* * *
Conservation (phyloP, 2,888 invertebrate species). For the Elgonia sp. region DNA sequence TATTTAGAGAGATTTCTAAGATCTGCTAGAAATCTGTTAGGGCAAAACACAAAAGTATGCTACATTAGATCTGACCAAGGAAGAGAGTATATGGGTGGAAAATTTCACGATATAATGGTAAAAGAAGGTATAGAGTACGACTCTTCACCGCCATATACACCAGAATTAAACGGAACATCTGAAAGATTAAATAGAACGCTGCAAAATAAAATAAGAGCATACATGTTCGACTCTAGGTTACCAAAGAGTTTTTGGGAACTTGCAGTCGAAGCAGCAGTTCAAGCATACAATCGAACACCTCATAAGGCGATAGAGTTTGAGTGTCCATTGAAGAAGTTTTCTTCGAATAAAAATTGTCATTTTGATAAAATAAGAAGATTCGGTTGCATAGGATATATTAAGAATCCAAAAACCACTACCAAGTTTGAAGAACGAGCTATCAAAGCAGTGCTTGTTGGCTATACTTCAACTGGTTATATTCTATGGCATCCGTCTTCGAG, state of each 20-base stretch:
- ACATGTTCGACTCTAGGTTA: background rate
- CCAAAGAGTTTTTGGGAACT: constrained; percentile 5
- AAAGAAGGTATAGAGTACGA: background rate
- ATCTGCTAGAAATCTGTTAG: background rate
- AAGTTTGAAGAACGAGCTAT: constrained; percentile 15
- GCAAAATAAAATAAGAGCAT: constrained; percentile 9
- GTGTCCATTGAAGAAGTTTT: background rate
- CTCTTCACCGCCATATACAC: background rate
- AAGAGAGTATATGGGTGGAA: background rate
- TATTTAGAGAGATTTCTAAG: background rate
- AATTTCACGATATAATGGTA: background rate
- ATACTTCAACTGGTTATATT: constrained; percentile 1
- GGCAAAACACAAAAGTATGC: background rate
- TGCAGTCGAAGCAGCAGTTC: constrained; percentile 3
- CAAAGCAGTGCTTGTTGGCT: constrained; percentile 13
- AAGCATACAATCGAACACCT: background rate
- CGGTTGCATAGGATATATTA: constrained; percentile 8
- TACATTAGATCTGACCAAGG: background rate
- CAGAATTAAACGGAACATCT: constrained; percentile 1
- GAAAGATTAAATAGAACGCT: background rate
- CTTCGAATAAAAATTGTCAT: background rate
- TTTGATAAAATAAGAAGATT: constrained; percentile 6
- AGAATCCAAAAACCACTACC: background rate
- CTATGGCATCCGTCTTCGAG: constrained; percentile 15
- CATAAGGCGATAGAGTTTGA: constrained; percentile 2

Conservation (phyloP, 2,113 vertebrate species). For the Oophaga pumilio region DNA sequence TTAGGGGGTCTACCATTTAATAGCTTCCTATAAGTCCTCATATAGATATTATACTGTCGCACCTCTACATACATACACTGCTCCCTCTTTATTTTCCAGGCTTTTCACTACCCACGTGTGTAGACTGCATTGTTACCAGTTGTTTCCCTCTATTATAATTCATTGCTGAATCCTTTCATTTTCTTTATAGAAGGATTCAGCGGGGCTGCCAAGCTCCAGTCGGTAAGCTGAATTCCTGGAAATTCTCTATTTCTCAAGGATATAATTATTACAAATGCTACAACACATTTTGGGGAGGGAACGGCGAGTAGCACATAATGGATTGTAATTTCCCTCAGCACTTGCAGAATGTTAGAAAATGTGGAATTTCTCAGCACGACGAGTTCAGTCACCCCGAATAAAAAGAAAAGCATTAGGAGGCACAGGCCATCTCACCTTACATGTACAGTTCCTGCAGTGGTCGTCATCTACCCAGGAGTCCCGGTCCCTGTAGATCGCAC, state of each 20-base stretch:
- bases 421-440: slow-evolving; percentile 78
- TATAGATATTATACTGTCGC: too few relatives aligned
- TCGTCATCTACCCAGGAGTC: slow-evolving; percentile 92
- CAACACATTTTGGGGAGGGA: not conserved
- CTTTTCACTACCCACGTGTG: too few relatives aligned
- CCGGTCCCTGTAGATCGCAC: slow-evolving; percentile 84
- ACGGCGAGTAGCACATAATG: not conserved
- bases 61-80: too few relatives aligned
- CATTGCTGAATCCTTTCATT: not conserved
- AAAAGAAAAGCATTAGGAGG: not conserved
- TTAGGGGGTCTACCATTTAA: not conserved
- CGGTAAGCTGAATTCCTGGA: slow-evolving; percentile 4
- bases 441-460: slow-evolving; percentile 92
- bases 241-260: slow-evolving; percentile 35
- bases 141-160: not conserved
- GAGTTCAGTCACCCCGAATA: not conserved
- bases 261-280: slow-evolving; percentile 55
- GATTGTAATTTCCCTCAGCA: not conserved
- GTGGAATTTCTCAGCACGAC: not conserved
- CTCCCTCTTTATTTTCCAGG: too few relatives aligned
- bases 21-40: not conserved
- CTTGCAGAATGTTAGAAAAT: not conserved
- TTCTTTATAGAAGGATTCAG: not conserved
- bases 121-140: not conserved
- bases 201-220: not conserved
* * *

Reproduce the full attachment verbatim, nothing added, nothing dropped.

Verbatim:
Conservation (phyloP, 2,888 invertebrate species). For the Elgonia sp. region DNA sequence TATTTAGAGAGATTTCTAAGATCTGCTAGAAATCTGTTAGGGCAAAACACAAAAGTATGCTACATTAGATCTGACCAAGGAAGAGAGTATATGGGTGGAAAATTTCACGATATAATGGTAAAAGAAGGTATAGAGTACGACTCTTCACCGCCATATACACCAGAATTAAACGGAACATCTGAAAGATTAAATAGAACGCTGCAAAATAAAATAAGAGCATACATGTTCGACTCTAGGTTACCAAAGAGTTTTTGGGAACTTGCAGTCGAAGCAGCAGTTCAAGCATACAATCGAACACCTCATAAGGCGATAGAGTTTGAGTGTCCATTGAAGAAGTTTTCTTCGAATAAAAATTGTCATTTTGATAAAATAAGAAGATTCGGTTGCATAGGATATATTAAGAATCCAAAAACCACTACCAAGTTTGAAGAACGAGCTATCAAAGCAGTGCTTGTTGGCTATACTTCAACTGGTTATATTCTATGGCATCCGTCTTCGAG, state of each 20-base stretch:
- ACATGTTCGACTCTAGGTTA: background rate
- CCAAAGAGTTTTTGGGAACT: constrained; percentile 5
- AAAGAAGGTATAGAGTACGA: background rate
- ATCTGCTAGAAATCTGTTAG: background rate
- AAGTTTGAAGAACGAGCTAT: constrained; percentile 15
- GCAAAATAAAATAAGAGCAT: constrained; percentile 9
- GTGTCCATTGAAGAAGTTTT: background rate
- CTCTTCACCGCCATATACAC: background rate
- AAGAGAGTATATGGGTGGAA: background rate
- TATTTAGAGAGATTTCTAAG: background rate
- AATTTCACGATATAATGGTA: background rate
- ATACTTCAACTGGTTATATT: constrained; percentile 1
- GGCAAAACACAAAAGTATGC: background rate
- TGCAGTCGAAGCAGCAGTTC: constrained; percentile 3
- CAAAGCAGTGCTTGTTGGCT: constrained; percentile 13
- AAGCATACAATCGAACACCT: background rate
- CGGTTGCATAGGATATATTA: constrained; percentile 8
- TACATTAGATCTGACCAAGG: background rate
- CAGAATTAAACGGAACATCT: constrained; percentile 1
- GAAAGATTAAATAGAACGCT: background rate
- CTTCGAATAAAAATTGTCAT: background rate
- TTTGATAAAATAAGAAGATT: constrained; percentile 6
- AGAATCCAAAAACCACTACC: background rate
- CTATGGCATCCGTCTTCGAG: constrained; percentile 15
- CATAAGGCGATAGAGTTTGA: constrained; percentile 2

Conservation (phyloP, 2,113 vertebrate species). For the Oophaga pumilio region DNA sequence TTAGGGGGTCTACCATTTAATAGCTTCCTATAAGTCCTCATATAGATATTATACTGTCGCACCTCTACATACATACACTGCTCCCTCTTTATTTTCCAGGCTTTTCACTACCCACGTGTGTAGACTGCATTGTTACCAGTTGTTTCCCTCTATTATAATTCATTGCTGAATCCTTTCATTTTCTTTATAGAAGGATTCAGCGGGGCTGCCAAGCTCCAGTCGGTAAGCTGAATTCCTGGAAATTCTCTATTTCTCAAGGATATAATTATTACAAATGCTACAACACATTTTGGGGAGGGAACGGCGAGTAGCACATAATGGATTGTAATTTCCCTCAGCACTTGCAGAATGTTAGAAAATGTGGAATTTCTCAGCACGACGAGTTCAGTCACCCCGAATAAAAAGAAAAGCATTAGGAGGCACAGGCCATCTCACCTTACATGTACAGTTCCTGCAGTGGTCGTCATCTACCCAGGAGTCCCGGTCCCTGTAGATCGCAC, state of each 20-base stretch:
- bases 421-440: slow-evolving; percentile 78
- TATAGATATTATACTGTCGC: too few relatives aligned
- TCGTCATCTACCCAGGAGTC: slow-evolving; percentile 92
- CAACACATTTTGGGGAGGGA: not conserved
- CTTTTCACTACCCACGTGTG: too few relatives aligned
- CCGGTCCCTGTAGATCGCAC: slow-evolving; percentile 84
- ACGGCGAGTAGCACATAATG: not conserved
- bases 61-80: too few relatives aligned
- CATTGCTGAATCCTTTCATT: not conserved
- AAAAGAAAAGCATTAGGAGG: not conserved
- TTAGGGGGTCTACCATTTAA: not conserved
- CGGTAAGCTGAATTCCTGGA: slow-evolving; percentile 4
- bases 441-460: slow-evolving; percentile 92
- bases 241-260: slow-evolving; percentile 35
- bases 141-160: not conserved
- GAGTTCAGTCACCCCGAATA: not conserved
- bases 261-280: slow-evolving; percentile 55
- GATTGTAATTTCCCTCAGCA: not conserved
- GTGGAATTTCTCAGCACGAC: not conserved
- CTCCCTCTTTATTTTCCAGG: too few relatives aligned
- bases 21-40: not conserved
- CTTGCAGAATGTTAGAAAAT: not conserved
- TTCTTTATAGAAGGATTCAG: not conserved
- bases 121-140: not conserved
- bases 201-220: not conserved